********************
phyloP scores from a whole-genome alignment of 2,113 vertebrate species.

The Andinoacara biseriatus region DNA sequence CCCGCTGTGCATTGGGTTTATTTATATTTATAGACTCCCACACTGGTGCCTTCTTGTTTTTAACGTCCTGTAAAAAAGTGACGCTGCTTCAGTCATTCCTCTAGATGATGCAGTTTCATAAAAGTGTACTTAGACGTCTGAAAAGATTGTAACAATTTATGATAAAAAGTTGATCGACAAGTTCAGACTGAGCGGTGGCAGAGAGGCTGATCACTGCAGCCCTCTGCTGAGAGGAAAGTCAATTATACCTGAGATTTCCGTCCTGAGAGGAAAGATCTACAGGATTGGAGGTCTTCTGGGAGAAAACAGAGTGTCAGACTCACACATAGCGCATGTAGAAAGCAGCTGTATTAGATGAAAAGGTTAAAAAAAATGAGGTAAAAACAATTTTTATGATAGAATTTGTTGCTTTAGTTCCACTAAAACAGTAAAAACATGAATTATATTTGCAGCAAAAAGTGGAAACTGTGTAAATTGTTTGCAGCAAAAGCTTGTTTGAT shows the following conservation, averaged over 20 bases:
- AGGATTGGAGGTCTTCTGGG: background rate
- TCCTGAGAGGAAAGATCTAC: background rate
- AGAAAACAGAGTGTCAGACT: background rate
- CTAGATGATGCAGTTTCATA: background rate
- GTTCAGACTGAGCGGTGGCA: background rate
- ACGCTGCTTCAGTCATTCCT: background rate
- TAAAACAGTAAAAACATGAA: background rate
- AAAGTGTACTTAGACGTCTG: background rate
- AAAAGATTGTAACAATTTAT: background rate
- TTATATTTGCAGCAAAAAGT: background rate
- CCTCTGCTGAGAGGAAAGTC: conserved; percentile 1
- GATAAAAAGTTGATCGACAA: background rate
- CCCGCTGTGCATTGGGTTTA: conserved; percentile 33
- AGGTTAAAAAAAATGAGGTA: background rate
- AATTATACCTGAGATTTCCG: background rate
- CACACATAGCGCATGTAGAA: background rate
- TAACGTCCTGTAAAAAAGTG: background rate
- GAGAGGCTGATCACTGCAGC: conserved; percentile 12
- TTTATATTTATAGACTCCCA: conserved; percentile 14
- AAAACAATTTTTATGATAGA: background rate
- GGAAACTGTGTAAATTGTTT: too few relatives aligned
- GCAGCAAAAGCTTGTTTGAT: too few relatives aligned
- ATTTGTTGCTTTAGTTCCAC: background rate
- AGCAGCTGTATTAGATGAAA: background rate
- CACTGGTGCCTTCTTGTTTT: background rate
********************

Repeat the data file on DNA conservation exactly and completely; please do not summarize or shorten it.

phyloP scores from a whole-genome alignment of 2,113 vertebrate species.

The Andinoacara biseriatus region DNA sequence CCCGCTGTGCATTGGGTTTATTTATATTTATAGACTCCCACACTGGTGCCTTCTTGTTTTTAACGTCCTGTAAAAAAGTGACGCTGCTTCAGTCATTCCTCTAGATGATGCAGTTTCATAAAAGTGTACTTAGACGTCTGAAAAGATTGTAACAATTTATGATAAAAAGTTGATCGACAAGTTCAGACTGAGCGGTGGCAGAGAGGCTGATCACTGCAGCCCTCTGCTGAGAGGAAAGTCAATTATACCTGAGATTTCCGTCCTGAGAGGAAAGATCTACAGGATTGGAGGTCTTCTGGGAGAAAACAGAGTGTCAGACTCACACATAGCGCATGTAGAAAGCAGCTGTATTAGATGAAAAGGTTAAAAAAAATGAGGTAAAAACAATTTTTATGATAGAATTTGTTGCTTTAGTTCCACTAAAACAGTAAAAACATGAATTATATTTGCAGCAAAAAGTGGAAACTGTGTAAATTGTTTGCAGCAAAAGCTTGTTTGAT shows the following conservation, averaged over 20 bases:
- AGGATTGGAGGTCTTCTGGG: background rate
- TCCTGAGAGGAAAGATCTAC: background rate
- AGAAAACAGAGTGTCAGACT: background rate
- CTAGATGATGCAGTTTCATA: background rate
- GTTCAGACTGAGCGGTGGCA: background rate
- ACGCTGCTTCAGTCATTCCT: background rate
- TAAAACAGTAAAAACATGAA: background rate
- AAAGTGTACTTAGACGTCTG: background rate
- AAAAGATTGTAACAATTTAT: background rate
- TTATATTTGCAGCAAAAAGT: background rate
- CCTCTGCTGAGAGGAAAGTC: conserved; percentile 1
- GATAAAAAGTTGATCGACAA: background rate
- CCCGCTGTGCATTGGGTTTA: conserved; percentile 33
- AGGTTAAAAAAAATGAGGTA: background rate
- AATTATACCTGAGATTTCCG: background rate
- CACACATAGCGCATGTAGAA: background rate
- TAACGTCCTGTAAAAAAGTG: background rate
- GAGAGGCTGATCACTGCAGC: conserved; percentile 12
- TTTATATTTATAGACTCCCA: conserved; percentile 14
- AAAACAATTTTTATGATAGA: background rate
- GGAAACTGTGTAAATTGTTT: too few relatives aligned
- GCAGCAAAAGCTTGTTTGAT: too few relatives aligned
- ATTTGTTGCTTTAGTTCCAC: background rate
- AGCAGCTGTATTAGATGAAA: background rate
- CACTGGTGCCTTCTTGTTTT: background rate